The South Fraser Perimeter Road (SFPR) will harm and maybe kill off Burns Bog, the lungs of the lower mainland our carbon sink!

The expansion of Delta port on Roberts Bank has serious impacts on migratory birds such as the Sandpiper that relies on the region to survive as they fly north. Also Port expansion at Delta Port may severally impact Orca Whales whose population in the area are already dwindling.

The Gateway Project as a whole would impact 1000 hectares of farmland, some of B.C.s most fertile.

The Gateway mega project contradicts the last democratic community planning process that was held around the region, the Livable Region Strategic Plan. Gateway induces car dependent sprawl and starves public transit by monopolizing billions of dollars in public transportation funding.

All of this while not examining the impact of rising fuel prices on the feasibility of the project compared to other options. In fact it has recently been un-covered through a freedom of information request that the project managers used the price of $0.80 a litre in their models for studying the project over the length of the contracts which is the next 25 – 40 years!
No contracts can be signed until Barry Penner signs the environmental assessment.

No meaningful public consultations have yet to be held with the Premier, the Environment Minister or the Transportation Minister. The open houses and community meetings that have taken place have been well orchestrated Public Relation campaigns that were more like focus groups than a genuine attempt to decide the fate of this multi-billion dollar mega -project based on the public will. Make sure they hear your feedback. Send an email today!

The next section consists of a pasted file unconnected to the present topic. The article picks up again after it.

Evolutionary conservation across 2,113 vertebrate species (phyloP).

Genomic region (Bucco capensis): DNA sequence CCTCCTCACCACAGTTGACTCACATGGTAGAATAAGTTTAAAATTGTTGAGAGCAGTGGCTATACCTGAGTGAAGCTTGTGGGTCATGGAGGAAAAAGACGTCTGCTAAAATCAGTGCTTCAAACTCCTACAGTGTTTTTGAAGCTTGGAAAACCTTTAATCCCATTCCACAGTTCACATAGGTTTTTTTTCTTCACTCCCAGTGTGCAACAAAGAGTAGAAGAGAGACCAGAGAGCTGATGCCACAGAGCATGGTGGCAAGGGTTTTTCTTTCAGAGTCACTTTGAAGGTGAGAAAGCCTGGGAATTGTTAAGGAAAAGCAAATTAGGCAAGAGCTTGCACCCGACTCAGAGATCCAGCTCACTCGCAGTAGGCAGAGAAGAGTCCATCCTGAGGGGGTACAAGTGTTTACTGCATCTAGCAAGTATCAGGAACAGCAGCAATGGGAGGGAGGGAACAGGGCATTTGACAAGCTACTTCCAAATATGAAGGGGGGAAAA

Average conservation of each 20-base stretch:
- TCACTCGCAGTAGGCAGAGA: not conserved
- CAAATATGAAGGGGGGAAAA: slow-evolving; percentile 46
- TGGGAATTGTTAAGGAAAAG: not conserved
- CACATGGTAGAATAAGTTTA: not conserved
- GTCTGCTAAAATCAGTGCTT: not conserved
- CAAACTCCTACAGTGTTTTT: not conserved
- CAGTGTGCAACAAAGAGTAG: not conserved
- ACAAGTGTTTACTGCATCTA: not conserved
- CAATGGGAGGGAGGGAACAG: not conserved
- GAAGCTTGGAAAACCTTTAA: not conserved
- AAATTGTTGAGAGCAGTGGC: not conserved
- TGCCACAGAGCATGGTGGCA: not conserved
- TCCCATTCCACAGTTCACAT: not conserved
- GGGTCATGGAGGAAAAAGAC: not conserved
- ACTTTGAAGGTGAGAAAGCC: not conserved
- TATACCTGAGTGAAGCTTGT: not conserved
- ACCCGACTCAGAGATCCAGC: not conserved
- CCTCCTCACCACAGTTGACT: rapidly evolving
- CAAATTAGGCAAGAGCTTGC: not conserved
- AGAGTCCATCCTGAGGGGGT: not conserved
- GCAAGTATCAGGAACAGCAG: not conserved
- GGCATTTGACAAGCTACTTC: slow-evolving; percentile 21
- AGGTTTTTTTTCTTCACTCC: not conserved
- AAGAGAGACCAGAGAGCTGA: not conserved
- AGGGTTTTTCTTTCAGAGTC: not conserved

Minister Penner
101, 7388 Vedder Road
Chilliwack, BC
V2R 4E4

Premier Campbell

3615 West 4th Avenue
Vancouver, BC
V6R 1P2

Please CC a copy of your letter to .

If you would like to stay informed about the campaign to stop “the gateway to global warming” and the campaign to get transit before freeways email with the subject line ADD ME.

Written by Stephen Rees

May 29, 2008 at 10:40 am

Posted in Gateway

Sapphire Energy turns algae into ‘green crude’ for fuel

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LA Times Business Section

I suspect we are going to be seeing more and more of stories like this one. A newly formed company says that is can produce “green crude” using algae, CO2 and sunshine, and that it is three years away from commercial production at costs comparable to “artificial crude” from the tar sands.

I have no idea of the veracity of any of this but I notice that the people interviewed are cautious as opposed to optimistic: they want to know what the greenhouse gas effects of the entire process are, probably due to being bitten by that issue by other biofuels. Then there is the question of tailpipe emissions. If it is just like the fuels we use now in that respect, then perhaps local air quality will suffer. So it’s not a magic bullet. And of course there are other promising technologies too. One of the great things about  $135 per barrel oil is that a lot of people now have some real financial incentives to get creative.

Written by Stephen Rees

May 29, 2008 at 10:38 am

Posted in alternative transportation fuel